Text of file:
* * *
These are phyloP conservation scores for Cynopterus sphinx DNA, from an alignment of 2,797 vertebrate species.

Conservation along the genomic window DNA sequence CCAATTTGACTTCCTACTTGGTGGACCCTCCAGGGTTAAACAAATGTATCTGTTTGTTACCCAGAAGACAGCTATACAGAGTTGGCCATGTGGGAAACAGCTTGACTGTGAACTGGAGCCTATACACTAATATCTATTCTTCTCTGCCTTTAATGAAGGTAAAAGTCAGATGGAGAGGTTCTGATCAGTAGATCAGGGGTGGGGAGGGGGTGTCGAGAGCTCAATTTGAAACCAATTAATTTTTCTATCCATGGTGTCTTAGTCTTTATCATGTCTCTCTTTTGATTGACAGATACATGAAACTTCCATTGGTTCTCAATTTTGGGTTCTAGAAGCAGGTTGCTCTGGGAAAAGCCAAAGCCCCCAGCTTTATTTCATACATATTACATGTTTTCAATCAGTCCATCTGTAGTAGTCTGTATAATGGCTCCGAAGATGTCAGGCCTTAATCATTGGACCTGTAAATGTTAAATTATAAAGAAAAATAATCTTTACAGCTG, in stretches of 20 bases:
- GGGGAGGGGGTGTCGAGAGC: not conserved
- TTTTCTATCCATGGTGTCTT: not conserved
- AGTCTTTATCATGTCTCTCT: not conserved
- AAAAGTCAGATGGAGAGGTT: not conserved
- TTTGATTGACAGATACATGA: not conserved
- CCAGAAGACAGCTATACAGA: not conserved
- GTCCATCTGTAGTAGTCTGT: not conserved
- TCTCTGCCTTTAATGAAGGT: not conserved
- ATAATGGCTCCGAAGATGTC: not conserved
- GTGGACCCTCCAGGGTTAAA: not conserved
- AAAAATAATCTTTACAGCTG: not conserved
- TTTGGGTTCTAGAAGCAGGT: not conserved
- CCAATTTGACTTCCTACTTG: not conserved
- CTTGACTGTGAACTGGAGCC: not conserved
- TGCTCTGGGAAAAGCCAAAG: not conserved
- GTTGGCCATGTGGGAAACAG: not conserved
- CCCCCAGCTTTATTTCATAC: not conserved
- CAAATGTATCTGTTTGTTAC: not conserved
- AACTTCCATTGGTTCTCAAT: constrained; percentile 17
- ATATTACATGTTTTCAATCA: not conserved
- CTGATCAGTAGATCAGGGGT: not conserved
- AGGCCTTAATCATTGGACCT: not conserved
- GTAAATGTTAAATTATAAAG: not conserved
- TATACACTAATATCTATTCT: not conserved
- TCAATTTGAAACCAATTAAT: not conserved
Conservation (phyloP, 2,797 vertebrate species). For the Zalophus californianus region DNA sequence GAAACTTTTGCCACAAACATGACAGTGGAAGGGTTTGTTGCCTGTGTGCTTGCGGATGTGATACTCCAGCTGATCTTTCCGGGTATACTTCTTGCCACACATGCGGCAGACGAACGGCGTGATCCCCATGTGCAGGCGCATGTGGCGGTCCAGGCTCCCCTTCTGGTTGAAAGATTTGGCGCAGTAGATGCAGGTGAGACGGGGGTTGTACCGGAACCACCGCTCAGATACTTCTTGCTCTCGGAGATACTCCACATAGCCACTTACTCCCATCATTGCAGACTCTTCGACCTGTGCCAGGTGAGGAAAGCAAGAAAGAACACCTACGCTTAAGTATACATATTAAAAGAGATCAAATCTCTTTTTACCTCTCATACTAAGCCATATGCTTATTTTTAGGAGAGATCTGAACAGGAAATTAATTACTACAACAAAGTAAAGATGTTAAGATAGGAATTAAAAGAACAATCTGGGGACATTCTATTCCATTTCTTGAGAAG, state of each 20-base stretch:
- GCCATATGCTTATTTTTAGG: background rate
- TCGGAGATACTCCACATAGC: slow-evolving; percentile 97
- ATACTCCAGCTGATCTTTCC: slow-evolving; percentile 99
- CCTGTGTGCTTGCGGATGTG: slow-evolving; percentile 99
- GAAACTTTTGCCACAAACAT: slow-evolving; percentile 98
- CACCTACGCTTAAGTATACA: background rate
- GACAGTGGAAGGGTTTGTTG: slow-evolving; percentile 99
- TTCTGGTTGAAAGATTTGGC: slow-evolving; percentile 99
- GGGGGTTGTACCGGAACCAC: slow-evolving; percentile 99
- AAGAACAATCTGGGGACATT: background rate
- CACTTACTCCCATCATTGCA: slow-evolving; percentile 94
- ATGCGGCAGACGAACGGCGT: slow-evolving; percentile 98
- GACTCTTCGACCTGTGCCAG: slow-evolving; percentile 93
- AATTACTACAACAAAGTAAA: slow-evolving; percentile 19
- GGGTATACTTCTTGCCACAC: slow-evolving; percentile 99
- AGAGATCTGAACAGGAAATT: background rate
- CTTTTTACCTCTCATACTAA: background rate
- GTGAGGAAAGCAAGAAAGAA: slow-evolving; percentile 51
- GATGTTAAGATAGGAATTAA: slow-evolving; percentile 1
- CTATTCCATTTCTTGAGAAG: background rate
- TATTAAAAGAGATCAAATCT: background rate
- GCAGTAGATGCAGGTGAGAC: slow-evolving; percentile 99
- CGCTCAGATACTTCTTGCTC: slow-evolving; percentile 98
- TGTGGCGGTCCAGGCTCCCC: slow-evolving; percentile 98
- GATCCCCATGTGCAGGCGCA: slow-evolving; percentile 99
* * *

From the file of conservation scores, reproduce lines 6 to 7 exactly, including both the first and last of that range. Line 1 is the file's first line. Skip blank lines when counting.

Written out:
- AAAAGTCAGATGGAGAGGTT: not conserved
- TTTGATTGACAGATACATGA: not conserved